GFWC Marketplace: Signature Project Pin

This pin is the perfect purchase for Domestic Violence Awareness and Prevention Month. With your $10 purchase in the GFWC Marketplace, you can support the GFWC Success for Survivors Scholarship and proudly display your commitment to ending domestic violence at the same time!

Parliamentary Pointers

by GFWC Parliamentarian Deen J. Meloro

Previous Question

One of the most misused parliamentary procedures is Previous Question. The use of this procedure is meant to end debate/discussion and bring the assembly to the vote on the question.  However, many members believe they can call out “Question” or “Previous Question” and the vote will start, but that is incorrect.

If a member feels that there has been enough discussion and/or doesn’t want any more amendments to the motion, he/she waits until no one else has the floor, stands, and waits to be recognized by the presiding officer. Once recognized, the member says, “I move the previous question” or “I call the question” or “I demand the previous question.” The motion must be seconded. The motion can be more specific, such as, “I move the previous question on the motion to ____ and the amendment.”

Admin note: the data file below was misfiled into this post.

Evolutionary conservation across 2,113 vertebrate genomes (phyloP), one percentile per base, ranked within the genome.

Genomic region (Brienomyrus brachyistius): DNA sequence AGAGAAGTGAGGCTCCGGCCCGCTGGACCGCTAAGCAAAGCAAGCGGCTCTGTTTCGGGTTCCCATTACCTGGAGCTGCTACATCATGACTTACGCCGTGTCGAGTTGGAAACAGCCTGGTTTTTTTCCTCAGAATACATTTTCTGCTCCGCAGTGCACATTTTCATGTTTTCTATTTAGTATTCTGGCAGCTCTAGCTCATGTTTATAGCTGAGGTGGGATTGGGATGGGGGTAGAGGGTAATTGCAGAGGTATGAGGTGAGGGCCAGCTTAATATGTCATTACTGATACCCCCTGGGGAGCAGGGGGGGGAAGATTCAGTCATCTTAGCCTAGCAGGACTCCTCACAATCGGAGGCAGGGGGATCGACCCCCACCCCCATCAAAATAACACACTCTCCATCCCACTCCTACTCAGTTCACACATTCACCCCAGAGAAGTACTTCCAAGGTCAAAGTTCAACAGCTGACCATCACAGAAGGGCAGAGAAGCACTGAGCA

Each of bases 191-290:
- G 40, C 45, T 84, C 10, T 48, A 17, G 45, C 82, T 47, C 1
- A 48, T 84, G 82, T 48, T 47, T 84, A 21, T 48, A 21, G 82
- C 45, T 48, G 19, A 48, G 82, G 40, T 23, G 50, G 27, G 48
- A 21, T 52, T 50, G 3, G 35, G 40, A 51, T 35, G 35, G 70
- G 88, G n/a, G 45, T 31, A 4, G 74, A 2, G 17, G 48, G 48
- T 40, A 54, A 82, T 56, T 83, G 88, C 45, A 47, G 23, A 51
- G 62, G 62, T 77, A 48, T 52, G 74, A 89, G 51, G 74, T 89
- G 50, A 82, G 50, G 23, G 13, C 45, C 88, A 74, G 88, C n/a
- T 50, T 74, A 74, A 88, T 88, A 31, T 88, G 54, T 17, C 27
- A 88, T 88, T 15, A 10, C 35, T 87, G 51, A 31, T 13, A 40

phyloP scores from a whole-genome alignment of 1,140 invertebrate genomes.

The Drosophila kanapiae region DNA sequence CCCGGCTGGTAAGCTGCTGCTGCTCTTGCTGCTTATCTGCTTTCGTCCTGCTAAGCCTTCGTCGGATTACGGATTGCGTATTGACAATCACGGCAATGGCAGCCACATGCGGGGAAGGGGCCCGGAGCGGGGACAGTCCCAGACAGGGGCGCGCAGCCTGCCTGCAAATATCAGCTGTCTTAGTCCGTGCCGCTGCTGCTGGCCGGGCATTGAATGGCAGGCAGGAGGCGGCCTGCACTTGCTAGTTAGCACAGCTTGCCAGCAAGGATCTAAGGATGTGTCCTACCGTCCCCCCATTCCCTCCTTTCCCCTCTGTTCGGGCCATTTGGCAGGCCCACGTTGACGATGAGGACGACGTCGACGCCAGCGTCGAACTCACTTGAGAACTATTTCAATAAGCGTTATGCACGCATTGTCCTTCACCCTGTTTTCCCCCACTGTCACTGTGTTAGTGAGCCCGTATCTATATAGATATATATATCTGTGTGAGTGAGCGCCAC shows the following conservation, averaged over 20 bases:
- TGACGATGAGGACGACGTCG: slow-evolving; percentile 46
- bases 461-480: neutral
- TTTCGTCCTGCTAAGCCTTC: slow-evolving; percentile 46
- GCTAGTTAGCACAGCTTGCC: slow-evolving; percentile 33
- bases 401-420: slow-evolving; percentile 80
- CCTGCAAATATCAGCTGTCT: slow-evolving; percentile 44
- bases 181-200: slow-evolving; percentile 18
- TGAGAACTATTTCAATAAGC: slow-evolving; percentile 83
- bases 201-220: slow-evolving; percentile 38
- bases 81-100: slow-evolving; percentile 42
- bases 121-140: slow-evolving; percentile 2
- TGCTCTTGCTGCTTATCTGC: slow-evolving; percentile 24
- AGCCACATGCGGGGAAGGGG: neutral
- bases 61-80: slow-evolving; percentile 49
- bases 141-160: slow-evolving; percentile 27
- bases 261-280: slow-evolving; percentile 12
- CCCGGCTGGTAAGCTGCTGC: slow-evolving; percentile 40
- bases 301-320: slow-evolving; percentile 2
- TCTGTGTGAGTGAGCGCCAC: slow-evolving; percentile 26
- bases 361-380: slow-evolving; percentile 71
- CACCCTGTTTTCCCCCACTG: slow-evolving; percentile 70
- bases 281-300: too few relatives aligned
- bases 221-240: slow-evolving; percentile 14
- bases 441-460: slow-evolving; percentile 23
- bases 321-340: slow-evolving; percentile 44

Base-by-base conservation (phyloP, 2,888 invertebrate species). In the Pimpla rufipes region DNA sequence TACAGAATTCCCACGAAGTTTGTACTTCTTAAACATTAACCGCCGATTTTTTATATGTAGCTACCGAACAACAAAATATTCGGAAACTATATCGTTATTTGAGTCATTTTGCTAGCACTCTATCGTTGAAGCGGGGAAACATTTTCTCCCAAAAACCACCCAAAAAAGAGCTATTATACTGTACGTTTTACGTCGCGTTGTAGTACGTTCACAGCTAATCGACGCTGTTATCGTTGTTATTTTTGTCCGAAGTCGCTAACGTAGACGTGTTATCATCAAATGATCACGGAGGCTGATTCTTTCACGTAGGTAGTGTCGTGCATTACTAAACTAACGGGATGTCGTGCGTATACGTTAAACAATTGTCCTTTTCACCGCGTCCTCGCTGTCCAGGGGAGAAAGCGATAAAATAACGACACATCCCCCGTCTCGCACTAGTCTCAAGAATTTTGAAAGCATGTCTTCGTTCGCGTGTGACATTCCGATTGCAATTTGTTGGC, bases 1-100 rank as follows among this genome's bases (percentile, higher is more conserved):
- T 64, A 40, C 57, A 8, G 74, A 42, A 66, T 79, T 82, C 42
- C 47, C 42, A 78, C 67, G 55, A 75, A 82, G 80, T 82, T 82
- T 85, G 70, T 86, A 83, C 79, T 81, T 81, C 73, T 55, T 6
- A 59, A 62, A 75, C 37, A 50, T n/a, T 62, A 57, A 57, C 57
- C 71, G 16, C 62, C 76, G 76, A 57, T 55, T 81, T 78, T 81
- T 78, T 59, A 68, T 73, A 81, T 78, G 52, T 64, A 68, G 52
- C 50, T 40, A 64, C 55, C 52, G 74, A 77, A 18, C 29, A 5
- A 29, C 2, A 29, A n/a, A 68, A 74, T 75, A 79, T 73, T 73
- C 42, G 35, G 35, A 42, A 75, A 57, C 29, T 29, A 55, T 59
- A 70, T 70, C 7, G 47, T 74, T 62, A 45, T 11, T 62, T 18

Once the motion is made and seconded, the presiding officer will state the motion and take the vote. The “Previous Question” cannot be debated and cannot be amended. A two-thirds vote in favor of calling the question is necessary. If the vote in favor of moving the previous question does not reach the two-thirds mark, the motion is lost and debate will continue as before.